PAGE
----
• Guts and muscles can also be affected, with weakness and other symptoms depending on the area of infestation


The symptoms occur gradually, confusingly, inexorably over months or a couple years until death overtakes the patient or the symptoms finally stabilize (with or without recovery of function). Human infection is still uncommon, but the possibilities are on the rise as the population of raccoons rises.

The Center for Disease Control now advises physicians everywhere to include baylisascariasis in their differential diagnoses whenever the symptoms and circumstances warrant.

The CDC states:

    "Human clinical infections are uncommon, probably because most persons do not have intimate contact with the sites or exhibit those behaviors (ingestion, pica, geophagia) that would result in heavy infection. Nonetheless, the potential for infection exists, especially for young inquisitive children who might exhibit such behaviors. Moreover, because of the widespread distribution of raccoons, as well as diagnostic difficulties and lack of clinical experience with the spectrum of disease caused by B. procyonis in humans, mild or subclinical infections likely go unrecognized. In fact, asymptomatic, low-level infection with B. procyonis is probably the most common form of infection" (http://wwwnc.cdc.gov/eid/article/9/12/03-0039_article.htm).

Therefore, “for any child who presents with eosinophilic meningoencephalitis and a history of possible exposure to raccoon feces, the possibility of B. procyonis infection should be strongly considered” (http://cid.oxfordjournals.org/content/39/10/1484.full).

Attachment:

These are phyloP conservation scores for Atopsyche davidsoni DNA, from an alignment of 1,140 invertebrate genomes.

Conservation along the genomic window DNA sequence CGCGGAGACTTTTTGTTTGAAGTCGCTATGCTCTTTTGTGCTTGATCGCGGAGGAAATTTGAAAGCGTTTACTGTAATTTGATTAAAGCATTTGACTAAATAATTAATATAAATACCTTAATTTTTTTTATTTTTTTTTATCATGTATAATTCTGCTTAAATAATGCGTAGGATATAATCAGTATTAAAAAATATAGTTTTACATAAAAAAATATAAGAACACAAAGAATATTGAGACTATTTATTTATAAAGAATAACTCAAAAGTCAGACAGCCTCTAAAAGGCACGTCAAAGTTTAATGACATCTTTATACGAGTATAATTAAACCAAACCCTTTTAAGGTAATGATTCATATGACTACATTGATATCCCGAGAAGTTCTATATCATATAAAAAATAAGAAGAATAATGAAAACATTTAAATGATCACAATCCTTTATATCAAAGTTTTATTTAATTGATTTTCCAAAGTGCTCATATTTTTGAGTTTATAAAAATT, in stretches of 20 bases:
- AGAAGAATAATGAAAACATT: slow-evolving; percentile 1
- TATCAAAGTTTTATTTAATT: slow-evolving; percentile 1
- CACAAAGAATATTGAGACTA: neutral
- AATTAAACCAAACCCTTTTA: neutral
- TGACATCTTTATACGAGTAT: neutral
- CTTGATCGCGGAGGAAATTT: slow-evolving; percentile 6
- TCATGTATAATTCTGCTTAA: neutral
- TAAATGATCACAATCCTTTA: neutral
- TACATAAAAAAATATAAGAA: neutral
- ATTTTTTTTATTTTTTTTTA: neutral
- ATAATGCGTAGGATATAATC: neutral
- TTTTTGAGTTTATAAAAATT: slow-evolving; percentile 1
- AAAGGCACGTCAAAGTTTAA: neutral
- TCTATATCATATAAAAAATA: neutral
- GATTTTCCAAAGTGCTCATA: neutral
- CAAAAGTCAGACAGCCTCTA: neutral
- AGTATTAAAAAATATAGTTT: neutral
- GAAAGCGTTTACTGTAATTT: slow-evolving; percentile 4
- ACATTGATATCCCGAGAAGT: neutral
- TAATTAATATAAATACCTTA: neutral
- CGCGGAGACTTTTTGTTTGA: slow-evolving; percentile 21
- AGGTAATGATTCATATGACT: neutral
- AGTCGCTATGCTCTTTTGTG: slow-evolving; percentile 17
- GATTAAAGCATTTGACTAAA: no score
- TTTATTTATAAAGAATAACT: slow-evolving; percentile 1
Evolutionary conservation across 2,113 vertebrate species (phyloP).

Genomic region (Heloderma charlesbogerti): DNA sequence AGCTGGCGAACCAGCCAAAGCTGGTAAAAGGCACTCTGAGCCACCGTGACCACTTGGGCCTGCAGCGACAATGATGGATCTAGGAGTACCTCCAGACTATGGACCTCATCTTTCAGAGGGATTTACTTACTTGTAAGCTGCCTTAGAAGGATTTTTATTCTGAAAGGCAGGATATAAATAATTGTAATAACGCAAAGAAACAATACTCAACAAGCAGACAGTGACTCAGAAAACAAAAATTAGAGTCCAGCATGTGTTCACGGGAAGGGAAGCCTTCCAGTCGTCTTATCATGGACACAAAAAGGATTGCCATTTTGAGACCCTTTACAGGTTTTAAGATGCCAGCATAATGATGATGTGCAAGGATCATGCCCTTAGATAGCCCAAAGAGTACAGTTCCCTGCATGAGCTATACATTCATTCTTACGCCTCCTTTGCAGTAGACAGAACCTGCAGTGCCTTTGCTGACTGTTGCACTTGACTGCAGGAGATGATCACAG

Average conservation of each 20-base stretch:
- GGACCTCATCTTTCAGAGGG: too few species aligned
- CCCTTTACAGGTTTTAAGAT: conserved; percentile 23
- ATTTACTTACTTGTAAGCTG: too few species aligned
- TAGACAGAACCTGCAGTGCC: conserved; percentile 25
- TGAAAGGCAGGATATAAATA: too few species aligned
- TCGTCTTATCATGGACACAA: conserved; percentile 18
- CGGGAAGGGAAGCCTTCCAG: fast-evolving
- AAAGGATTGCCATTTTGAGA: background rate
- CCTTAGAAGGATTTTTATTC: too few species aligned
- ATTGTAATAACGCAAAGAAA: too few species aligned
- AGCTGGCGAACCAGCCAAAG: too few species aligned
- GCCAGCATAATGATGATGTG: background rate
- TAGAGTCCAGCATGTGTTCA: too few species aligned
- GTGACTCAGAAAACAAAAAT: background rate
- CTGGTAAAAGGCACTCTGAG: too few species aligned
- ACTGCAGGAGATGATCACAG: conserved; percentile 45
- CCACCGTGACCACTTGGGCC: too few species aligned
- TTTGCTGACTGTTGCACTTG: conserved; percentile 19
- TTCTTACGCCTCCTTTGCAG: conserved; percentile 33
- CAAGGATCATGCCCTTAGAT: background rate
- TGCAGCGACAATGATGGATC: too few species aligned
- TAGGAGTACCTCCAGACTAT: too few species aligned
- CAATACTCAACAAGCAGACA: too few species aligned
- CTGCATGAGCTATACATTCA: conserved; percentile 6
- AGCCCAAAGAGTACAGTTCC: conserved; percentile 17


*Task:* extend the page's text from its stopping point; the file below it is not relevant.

In the words of the Oxford Journal:

    B. procyonis infection should be considered in any patient, particularly a young child, with evidence of neurologic or ocular disease, and especially with eosinophilic meningoencephalitis in combination with peripheral blood eosinophilia and a history of possible exposure to raccoon feces. Such patients should be treated immediately with albendazole and steroids” (http://cid.oxfordjournals.org/content/39/10/1484.full).

Avoiding Baylisascaris procyonis Roundworm
Exposure and Infection in Humans

Discussions centering around human exposure to the raccoon roundworm continually mention the danger of raccoon latrines, around and within which are nearly unbelievable quantities or roundworm eggs if frequented by infected raccoons. That likelihood at any given latrine is greater than 50%.